Separately, Iraqi Prime Minister Adel Abdul-Mahdi's office issued a statement on Sunday denying the drone attack came from there. Iraq "abides by its constitution that prevents the use of its lands to launch aggressions against neighboring countries," the statement said.
Oil-rich Kuwait also said it would increase security around the country's "vital sites" over the attacks.
Houthi leader Muhammad al-Bukhaiti reiterated his group's claim of responsibility, telling The Associated Press on Sunday it exploited "vulnerabilities" in Saudi air defenses to strike the targets. He did not elaborate.
Iran, meanwhile, kept up its own threats.
Hajizadeh, the Guard brigadier general who leads the country's aerospace program, gave an interview published across Iranian media on Sunday that discussed Iran's downing of a U.S. drone in July. He said Guard forces were ready for a counterattack if America responded, naming the Al-Udeid Air Base in Qatar and Al-Dhafra Air Base near Abu Dhabi in the United Arab Emirates as immediate targets, as well as U.S. Navy ships in the Persian Gulf and the Arabian Sea.
"Wherever they are, it only takes one spark and we hit their vessels, their air bases, their troops," he said in a video published online with English subtitles.
It wasn't just Iran making threats. U.S. Sen. Lindsey Graham, a South Carolina Republican close to President Donald Trump, suggested retaliatory strikes targeting Iran.
"Iran will not stop their misbehavior until the consequences become more real, like attacking their refineries, which will break the regime's back," Graham wrote on Twitter.
All this comes before the United Nations General Assembly, which will draw world leaders to New York in a little over a week. There's been speculation of a potential meeting between Trump and Iranian President Hassan Rouhani on the summit's sidelines, possibly in exchange for the lifting of some economic sanctions the American leader imposed on Tehran after unilaterally withdrawing from the nuclear accord over a year ago.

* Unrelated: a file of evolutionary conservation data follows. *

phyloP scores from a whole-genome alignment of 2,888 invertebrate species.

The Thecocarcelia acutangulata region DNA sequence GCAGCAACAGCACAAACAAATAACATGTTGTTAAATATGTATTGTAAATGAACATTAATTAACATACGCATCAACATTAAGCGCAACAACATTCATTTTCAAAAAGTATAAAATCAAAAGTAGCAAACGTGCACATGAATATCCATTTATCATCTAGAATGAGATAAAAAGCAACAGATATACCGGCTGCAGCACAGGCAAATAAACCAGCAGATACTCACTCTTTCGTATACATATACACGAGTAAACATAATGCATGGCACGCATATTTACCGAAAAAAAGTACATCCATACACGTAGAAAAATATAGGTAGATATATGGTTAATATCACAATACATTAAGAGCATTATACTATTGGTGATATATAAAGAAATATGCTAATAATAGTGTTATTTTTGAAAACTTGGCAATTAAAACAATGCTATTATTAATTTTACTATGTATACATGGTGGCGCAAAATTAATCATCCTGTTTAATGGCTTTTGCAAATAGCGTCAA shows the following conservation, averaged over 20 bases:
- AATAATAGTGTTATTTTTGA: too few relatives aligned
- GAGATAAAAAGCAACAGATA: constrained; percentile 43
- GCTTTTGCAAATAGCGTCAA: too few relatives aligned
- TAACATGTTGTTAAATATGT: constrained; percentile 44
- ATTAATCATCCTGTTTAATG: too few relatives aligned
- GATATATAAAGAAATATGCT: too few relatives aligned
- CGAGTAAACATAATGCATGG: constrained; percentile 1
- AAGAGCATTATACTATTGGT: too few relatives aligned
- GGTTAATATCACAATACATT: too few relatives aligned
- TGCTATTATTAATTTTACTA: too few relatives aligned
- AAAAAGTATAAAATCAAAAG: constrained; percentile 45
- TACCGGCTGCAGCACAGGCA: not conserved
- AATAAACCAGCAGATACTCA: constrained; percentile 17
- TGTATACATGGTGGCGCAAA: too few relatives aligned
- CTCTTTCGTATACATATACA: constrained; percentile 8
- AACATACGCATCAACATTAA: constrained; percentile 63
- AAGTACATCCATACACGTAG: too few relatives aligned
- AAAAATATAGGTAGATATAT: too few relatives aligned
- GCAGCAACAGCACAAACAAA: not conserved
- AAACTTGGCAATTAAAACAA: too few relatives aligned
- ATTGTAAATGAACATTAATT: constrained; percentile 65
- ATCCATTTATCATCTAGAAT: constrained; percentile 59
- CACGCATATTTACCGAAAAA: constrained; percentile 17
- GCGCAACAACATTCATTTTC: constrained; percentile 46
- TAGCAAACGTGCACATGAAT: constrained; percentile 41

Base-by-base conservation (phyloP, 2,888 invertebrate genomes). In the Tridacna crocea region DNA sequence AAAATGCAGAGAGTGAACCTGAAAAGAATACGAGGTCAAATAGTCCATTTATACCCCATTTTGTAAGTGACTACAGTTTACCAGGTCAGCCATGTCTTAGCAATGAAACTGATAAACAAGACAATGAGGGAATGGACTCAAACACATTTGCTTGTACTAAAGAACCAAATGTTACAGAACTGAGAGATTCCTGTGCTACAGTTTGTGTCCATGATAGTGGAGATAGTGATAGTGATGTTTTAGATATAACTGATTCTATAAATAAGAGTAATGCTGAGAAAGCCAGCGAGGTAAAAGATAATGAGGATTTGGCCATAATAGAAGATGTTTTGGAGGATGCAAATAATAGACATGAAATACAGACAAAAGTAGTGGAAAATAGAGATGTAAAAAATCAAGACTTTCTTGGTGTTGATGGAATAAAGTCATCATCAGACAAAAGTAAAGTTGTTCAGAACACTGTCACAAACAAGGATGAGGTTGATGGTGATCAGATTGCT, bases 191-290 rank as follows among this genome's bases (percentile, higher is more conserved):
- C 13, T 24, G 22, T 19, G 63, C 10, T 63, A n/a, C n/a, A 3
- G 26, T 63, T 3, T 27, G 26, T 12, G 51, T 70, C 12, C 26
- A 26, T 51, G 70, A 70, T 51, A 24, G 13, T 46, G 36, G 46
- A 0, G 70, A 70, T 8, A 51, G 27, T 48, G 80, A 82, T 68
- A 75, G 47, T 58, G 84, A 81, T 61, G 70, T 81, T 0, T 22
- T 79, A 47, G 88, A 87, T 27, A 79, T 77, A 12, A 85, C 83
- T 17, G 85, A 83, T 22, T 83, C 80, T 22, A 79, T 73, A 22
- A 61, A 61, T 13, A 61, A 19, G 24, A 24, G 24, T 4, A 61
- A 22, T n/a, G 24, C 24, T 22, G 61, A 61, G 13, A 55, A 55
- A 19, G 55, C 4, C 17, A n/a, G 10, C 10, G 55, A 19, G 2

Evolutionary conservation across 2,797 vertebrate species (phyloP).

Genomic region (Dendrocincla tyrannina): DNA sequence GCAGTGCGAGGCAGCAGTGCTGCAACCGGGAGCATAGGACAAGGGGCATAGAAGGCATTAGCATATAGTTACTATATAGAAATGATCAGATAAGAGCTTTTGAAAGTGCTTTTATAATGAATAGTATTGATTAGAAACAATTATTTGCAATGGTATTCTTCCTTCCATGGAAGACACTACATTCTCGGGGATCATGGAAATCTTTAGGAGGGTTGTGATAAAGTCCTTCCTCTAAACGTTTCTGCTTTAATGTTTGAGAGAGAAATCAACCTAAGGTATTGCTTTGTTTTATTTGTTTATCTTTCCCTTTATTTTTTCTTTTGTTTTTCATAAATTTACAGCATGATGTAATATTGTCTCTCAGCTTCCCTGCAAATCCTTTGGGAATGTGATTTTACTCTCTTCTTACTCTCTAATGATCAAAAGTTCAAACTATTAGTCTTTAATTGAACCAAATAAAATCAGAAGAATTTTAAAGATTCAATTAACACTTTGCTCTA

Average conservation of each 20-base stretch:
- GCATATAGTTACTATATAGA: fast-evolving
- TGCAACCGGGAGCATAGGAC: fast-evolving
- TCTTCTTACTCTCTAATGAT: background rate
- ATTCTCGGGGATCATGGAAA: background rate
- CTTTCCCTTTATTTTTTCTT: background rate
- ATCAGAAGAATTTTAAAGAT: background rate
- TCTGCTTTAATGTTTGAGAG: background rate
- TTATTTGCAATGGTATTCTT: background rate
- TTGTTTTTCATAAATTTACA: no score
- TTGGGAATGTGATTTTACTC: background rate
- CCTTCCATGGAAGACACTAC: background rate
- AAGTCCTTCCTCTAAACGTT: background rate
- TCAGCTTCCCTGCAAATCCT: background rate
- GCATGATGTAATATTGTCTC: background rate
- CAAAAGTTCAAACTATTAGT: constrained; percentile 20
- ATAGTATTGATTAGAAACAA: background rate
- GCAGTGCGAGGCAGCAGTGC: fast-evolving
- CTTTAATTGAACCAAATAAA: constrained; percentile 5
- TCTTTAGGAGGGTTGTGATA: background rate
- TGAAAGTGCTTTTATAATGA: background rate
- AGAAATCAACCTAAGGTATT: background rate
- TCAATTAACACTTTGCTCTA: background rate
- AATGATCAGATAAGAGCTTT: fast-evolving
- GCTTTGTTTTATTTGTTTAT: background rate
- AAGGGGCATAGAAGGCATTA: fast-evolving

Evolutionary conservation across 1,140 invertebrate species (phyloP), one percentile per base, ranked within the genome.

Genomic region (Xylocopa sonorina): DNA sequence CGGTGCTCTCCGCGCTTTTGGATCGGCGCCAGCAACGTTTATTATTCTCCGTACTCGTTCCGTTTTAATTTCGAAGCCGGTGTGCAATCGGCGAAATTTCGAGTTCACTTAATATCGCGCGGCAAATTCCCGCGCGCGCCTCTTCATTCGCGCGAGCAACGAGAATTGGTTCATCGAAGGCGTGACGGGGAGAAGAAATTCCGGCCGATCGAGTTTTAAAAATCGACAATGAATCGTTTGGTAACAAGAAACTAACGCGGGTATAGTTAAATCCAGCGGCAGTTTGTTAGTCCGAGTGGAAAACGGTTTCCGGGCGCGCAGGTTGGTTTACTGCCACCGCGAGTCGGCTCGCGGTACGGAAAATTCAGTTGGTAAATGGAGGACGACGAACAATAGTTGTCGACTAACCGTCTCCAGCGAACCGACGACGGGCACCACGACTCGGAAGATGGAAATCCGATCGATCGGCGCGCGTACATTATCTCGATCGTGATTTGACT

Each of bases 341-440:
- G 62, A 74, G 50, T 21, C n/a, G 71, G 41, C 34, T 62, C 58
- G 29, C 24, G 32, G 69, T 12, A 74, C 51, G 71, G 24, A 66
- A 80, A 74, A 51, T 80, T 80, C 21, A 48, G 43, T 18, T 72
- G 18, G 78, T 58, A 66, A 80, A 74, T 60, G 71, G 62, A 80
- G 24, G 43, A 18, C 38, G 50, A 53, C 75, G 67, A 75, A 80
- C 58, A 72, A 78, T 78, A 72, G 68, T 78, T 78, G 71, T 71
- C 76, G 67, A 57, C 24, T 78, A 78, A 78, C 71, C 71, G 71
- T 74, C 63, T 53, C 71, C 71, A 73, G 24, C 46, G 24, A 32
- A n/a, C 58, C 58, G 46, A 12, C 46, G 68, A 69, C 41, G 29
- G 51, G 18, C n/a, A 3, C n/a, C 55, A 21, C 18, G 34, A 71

If Iran had a hand in Saturday's attack, it could be to bolster their position ahead of any talks, analysts say.
"The main point for Iran, in my opinion, is not necessarily to derail a meeting between Trump and Rouhani but to increase its leverage ahead of it," said Michael Horowitz, the head of intelligence at the Bahrain-based risk management firm Le Beck International. "By carrying out such a major attack, Iran wants to send the message that the only way to decrease tensions is to comply with its demands regarding sanctions relief."
However, he warned there could be a danger of Iran "overplaying" its hand.
"There will be no political benefit for Trump in a meeting with Rouhani if this meeting sends the message that the U.S. simply surrendered to Iranian demands," he said.
Before Saturdays, attack, benchmark Brent crude had been trading at just above $60 a barrel, but analysts anticipated a spike in oil prices when markets reopen Monday.
Associated Press writers Amir Vahdat in Tehran, Iran; Aya Batrawy in Dubai, United Arab Emirates; Bassem Mroue in Beirut and Samy Magdy in Cairo contributed to this report.